Anthony Stansfeld, the Police and Crime Commissioner for Thames Valley has recently published his new five year Police and Crime Plan which sets out the priorities for policing and other crime reduction organisations across the Thames Valley, including the response to regional and national threats.
The full plan can be found on the PCC website here and a short summary of the plan; it’s broad strategic priorities and how it has been developed is below.
Police and Crime Plan 2017 – 2021
This new Plan consists of five broad strategic priorities which are:
- Vulnerability – Managing demand on services through working together with a particular focus on mental health, elder abuse, hidden abuse, and the criminal justice experience for victims of domestic and sexual abuse
- Prevention and Early Intervention – Improving safeguarding in both the physical space and virtual space including tackling cyber crime, road safety, peer on peer abuse, hate crime and female genital mutilation (FGM)
- Reducing Re-offending – Targeting and managing harm and risk with a focus on substance misuse, violence involving weapons and offender management including perpetrators of domestic abuse
- Serious Organised Crime and Terrorism – Improving the local response including increased public awareness, promoting a ‘dare to share’ culture, and preventing violent extremism and the exploitation of vulnerable people.
- Police Ethics and Reform – Increasing the pace of change with a focus on improved support for victims, accelerated uptake of new technology, and improving the perceptions of police among young people
The priorities and aims in the Plan will be addressed in greater detail through the delivery plans of Thames Valley Police, the Office of the PCC and other partner service delivery plans, particularly Community Safety Partnerships (CSPs).
The plan was developed using a broad range of information including the evaluation of research documents, analysis of crime trends, horizon scanning to identify future trends and consultation with partners including the police and local authorities.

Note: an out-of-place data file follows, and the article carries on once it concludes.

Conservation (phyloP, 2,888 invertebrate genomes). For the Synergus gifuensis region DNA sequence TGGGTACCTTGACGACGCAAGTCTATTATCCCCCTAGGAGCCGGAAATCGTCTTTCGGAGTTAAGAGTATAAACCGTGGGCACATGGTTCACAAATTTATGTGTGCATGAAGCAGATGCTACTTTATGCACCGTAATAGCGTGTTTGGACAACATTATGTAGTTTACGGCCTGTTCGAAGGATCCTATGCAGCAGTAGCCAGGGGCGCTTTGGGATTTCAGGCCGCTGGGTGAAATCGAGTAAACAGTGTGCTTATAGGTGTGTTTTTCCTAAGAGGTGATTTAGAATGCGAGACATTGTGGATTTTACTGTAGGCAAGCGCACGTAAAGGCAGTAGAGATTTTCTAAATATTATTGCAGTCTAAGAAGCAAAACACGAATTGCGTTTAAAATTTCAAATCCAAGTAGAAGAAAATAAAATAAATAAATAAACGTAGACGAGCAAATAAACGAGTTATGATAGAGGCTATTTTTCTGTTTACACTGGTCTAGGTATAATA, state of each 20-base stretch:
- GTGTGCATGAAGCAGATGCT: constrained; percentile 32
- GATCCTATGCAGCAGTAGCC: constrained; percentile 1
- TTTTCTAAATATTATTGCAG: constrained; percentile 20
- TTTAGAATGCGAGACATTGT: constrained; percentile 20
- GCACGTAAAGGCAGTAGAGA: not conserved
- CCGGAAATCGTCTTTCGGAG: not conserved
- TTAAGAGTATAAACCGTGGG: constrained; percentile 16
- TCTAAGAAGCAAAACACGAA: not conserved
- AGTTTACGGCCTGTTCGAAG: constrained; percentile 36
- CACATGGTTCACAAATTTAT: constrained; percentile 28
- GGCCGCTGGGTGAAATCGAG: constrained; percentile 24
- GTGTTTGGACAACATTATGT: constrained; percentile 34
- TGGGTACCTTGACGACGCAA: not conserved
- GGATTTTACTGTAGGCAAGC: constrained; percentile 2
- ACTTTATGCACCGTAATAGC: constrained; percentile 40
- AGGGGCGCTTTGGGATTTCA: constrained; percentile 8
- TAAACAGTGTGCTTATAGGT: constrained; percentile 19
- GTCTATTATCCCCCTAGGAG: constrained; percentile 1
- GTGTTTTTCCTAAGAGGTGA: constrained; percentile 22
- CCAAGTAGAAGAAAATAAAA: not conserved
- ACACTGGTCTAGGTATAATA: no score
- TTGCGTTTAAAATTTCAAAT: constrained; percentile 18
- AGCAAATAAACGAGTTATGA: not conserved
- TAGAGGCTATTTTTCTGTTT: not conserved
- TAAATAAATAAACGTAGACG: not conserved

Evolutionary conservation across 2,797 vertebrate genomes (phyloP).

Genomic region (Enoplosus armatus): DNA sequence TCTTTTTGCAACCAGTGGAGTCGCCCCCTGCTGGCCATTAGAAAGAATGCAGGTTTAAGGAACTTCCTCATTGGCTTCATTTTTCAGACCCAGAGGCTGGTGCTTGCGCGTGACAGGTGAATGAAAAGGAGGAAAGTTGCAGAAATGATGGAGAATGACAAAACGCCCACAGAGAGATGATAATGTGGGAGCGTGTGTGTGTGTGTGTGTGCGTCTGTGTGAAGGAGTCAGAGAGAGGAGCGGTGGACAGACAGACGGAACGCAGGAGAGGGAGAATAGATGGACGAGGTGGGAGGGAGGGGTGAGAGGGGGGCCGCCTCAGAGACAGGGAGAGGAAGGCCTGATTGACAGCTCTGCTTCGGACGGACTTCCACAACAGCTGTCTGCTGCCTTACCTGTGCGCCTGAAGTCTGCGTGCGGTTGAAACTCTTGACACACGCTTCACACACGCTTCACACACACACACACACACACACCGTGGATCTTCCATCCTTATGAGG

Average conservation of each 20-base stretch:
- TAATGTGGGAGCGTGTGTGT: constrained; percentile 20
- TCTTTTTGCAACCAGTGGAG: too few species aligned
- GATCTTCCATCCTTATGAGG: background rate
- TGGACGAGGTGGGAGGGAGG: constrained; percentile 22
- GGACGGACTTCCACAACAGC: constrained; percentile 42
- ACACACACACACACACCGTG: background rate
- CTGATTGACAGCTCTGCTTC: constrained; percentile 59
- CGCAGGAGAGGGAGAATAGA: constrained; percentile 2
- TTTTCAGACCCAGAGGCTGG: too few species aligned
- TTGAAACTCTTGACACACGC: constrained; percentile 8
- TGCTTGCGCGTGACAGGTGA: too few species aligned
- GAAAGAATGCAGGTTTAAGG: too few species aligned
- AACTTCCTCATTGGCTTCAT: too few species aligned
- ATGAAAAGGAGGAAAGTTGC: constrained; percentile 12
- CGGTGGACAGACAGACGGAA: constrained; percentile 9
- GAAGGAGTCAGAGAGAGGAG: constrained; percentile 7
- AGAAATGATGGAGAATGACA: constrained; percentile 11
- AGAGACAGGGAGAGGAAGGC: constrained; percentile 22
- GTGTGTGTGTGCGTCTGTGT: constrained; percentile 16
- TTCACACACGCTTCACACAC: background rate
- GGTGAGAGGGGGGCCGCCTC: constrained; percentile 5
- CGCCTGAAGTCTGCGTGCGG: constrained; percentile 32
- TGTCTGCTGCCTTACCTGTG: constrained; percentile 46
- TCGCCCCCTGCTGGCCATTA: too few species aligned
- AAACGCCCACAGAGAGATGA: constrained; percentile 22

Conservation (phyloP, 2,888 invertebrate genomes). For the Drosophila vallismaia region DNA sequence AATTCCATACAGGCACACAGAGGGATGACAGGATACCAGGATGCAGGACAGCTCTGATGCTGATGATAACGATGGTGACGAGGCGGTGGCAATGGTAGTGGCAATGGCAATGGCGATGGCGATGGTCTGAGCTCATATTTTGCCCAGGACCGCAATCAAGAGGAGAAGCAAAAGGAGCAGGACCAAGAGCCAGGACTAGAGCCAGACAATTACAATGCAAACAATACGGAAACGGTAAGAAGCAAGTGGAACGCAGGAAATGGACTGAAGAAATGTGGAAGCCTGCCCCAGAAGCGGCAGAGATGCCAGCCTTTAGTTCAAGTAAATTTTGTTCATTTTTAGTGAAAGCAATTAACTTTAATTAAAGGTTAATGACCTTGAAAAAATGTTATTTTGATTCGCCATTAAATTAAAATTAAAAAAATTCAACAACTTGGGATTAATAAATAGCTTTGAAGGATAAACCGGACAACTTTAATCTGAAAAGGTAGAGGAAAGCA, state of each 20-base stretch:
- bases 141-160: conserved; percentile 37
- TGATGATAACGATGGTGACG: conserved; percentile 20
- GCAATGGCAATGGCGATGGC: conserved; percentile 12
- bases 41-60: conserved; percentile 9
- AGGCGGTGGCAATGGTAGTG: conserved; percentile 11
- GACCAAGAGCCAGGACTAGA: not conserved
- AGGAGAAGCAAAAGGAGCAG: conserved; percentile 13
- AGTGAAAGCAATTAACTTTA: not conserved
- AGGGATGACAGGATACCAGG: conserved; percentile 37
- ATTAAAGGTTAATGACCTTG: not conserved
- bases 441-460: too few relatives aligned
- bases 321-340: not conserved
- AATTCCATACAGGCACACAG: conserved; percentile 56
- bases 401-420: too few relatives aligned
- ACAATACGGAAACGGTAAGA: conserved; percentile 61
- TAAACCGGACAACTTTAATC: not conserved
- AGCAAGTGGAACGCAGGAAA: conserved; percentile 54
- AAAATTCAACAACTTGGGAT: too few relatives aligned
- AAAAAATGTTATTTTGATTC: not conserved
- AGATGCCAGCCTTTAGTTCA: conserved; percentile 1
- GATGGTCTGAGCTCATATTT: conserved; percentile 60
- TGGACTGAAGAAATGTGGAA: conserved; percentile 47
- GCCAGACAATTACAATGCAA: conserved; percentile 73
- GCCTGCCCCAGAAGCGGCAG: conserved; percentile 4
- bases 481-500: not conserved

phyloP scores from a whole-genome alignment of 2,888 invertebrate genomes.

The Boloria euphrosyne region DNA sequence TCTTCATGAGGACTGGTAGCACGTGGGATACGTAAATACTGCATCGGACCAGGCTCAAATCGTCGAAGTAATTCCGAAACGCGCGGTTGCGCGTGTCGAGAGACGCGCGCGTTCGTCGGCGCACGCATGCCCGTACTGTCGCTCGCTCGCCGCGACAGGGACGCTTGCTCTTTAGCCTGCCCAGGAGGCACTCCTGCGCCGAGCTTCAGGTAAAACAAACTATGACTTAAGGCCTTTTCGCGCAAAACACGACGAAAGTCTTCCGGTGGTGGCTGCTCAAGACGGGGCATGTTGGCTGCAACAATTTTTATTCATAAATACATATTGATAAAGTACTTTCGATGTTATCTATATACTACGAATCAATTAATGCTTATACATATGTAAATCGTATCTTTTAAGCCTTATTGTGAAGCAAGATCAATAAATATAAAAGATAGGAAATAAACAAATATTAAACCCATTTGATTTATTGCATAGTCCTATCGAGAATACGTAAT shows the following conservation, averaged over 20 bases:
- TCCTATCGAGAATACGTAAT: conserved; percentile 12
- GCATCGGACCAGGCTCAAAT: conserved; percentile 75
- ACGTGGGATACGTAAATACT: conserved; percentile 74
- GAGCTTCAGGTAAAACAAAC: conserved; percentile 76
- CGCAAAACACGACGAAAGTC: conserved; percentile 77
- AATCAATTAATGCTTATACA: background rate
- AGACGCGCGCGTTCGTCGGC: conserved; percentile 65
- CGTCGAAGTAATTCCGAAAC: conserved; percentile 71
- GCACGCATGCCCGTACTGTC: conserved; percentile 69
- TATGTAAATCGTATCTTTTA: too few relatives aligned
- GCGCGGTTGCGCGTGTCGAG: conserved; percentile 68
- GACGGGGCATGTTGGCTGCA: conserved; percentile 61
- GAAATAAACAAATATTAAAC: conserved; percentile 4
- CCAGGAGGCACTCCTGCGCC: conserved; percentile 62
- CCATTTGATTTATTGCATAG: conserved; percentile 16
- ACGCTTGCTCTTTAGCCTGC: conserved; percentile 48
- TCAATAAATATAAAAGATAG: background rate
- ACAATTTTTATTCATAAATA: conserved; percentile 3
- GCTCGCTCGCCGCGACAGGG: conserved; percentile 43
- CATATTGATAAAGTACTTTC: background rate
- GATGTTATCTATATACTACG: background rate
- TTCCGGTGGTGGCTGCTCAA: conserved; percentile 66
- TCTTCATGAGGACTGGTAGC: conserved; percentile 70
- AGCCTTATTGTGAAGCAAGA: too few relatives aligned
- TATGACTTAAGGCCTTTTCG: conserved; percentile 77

It was also informed by the views of the nearly 5000 residents of Thames Valley, including over 1000 young people, who took part in the PCCs policing and crime survey in 2016.
Police and Crime Commissioner Anthony Stansfeld said “I am pleased to be launching the new Police and Crime Plan which sets out my priorities for keeping communities across the Thames Valley safe. The plan seeks to address current and emerging threats from crime over the next five years.
“I have kept my strategic priorities broad to allow organisations to interpret them to meet local needs but I will be working closely with partner organisations to understand how they will address the issues identified.
“The demands on policing and community safety concerns have changed over the last few years and my new plan reflects this. Issues such as mental health are placing a growing demand on police and partners, as has the increased reporting of domestic and sexual abuse. Hidden and/ or newly emerging crimes such as female genital mutilation, hate crime, honour based violence and cyber crime also need to be tackled. It is important that we work together to raise awareness of these crimes as well as bring to justice the offender and support the victims.
“To effectively take on this work there is a need for police to take advantage of new technologies, while at the same time continuing to foster the trust of the people they serve. My recent survey showed that adults were largely satisfied with the service provided by the police, however, young people’s perception of police was less favourable and I would like to see more work with young people to address this.
“As the recent tragedy in London has unfortunately highlighted terrorism remains a very real threat and the work in preventing violent extremism will continue. Serious organised crime must also be tackled and very vulnerable people, who are exploited as a consequence, protected.
“My new Plan focuses on many new and emerging issues for policing but more traditional crimes such as household burglary and rural crime will also remain a priority.
“Tackling new demand, as well as maintaining support for the investigation of more traditional crimes, won’t be an easy task. However, as recent Her Majesty’s Inspectorate of Constabulary (HMIC) inspections have shown, Thames Valley Police is a force we can be proud of and I have faith that they will be able to rise to this challenge and continue to safeguard the communities of Thames Valley.”